I’ve been playing the game of Go for quite a long time now, since sometime in the mid-80’s. Early on, I was playing chess with my friend Vox and we started adding Go to the mix, playing some chess followed by a game of Go. Eventually, the chess faded away in the face of the delicious, mind-bending complexity and poetry of Go. We’ve since played thousands of games against one another. I’ve had other opponents, and for a while played at a Go club too, but the ongoing Go battle Vox and I have enjoyed has been epic.
There have been various times when one or the other of us has taken strides forward in the game and started winning consistently. At one point, Vox pushed ahead and forced me to accept handicap stones – up to 4 of them. What an indignity! Handicap stones provide extra stones on the board to start the game, but at specific points, known as star points. They can be very powerful, I’ve learned, once you figure out how to use them to your advantage. It took me a dreadfully long time to figure this out, but once I did, the handicap dropped away, and it became clear that Vox could not give me stones and expect to win more than occasional games.
Over the summer, we reached a point where neither of us could afford even a little mistake. We’ve been remarkably evenly matched. Last night, we played four games. I won three of them, but one of those was by the barest of margins – half a point after komi. Last night’s games were lively, scrappy matches. We’re both struggling to get ahead, and that often leads to making over-plays, unreasonable, pushy moves that will win the game if you’re allowed to get away with it. We punished one another severely last night with this kind of play. In one game, I trapped a significant group of Vox’s stones, and was feeling very proud of myself, when Vox demonstrated to me that I had another, larger group that was weak and struggling for air. I could not save them, and to win, I had to de-stabilize and kill another group on the board. There was some potential, or aji, as we call it in more than one area, but careful play by Vox silenced my attacks and I lost the game as my large group perished.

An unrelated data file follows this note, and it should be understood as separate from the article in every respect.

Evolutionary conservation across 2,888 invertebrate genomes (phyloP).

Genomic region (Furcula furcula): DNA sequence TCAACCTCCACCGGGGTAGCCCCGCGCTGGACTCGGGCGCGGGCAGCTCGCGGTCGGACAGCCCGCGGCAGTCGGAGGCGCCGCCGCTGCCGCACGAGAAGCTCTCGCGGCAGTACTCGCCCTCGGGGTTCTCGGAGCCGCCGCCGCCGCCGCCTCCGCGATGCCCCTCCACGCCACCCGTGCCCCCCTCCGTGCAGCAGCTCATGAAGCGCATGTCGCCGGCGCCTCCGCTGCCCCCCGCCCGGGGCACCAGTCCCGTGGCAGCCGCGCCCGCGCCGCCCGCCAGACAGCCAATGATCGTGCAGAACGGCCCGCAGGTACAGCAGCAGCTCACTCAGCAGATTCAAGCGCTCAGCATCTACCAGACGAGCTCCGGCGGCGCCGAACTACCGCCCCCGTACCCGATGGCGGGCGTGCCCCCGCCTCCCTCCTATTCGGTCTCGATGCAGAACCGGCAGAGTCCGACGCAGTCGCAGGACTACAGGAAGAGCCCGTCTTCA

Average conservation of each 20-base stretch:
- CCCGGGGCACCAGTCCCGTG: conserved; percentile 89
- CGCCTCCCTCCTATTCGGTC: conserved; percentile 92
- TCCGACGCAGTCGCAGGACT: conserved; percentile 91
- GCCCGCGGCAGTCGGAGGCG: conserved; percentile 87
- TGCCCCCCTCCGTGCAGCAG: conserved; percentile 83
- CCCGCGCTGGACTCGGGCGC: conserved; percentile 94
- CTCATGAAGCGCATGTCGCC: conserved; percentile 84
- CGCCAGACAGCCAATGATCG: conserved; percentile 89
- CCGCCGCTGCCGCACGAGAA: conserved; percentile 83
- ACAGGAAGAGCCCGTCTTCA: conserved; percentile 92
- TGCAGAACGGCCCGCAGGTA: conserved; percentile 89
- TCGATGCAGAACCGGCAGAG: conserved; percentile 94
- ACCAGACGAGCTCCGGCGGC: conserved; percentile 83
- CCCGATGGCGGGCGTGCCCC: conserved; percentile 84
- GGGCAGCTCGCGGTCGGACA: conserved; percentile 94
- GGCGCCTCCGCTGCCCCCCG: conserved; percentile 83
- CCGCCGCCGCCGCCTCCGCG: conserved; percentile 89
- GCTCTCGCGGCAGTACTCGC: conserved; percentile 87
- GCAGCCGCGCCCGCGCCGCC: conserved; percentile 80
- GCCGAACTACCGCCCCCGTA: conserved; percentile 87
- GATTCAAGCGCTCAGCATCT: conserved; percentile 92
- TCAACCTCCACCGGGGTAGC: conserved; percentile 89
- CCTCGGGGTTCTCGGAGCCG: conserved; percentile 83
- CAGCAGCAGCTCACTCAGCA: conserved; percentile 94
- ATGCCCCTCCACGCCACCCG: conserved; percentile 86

In another of the games last night, Vox tried to limit my potential territory by playing stones near my strength. His idea was to try to play lightly and create living shape in an area I wanted as territory. We call this making sabaki. He played too near my strength though and I punished him by splitting his groups, isolating them and attacking in multiple areas. It seemed inevitable that his defences would give out somewhere and they did, as I made some good kills for an easy win.
I may have had a successful night last night, but Vox will be concocting his revenge for next time out.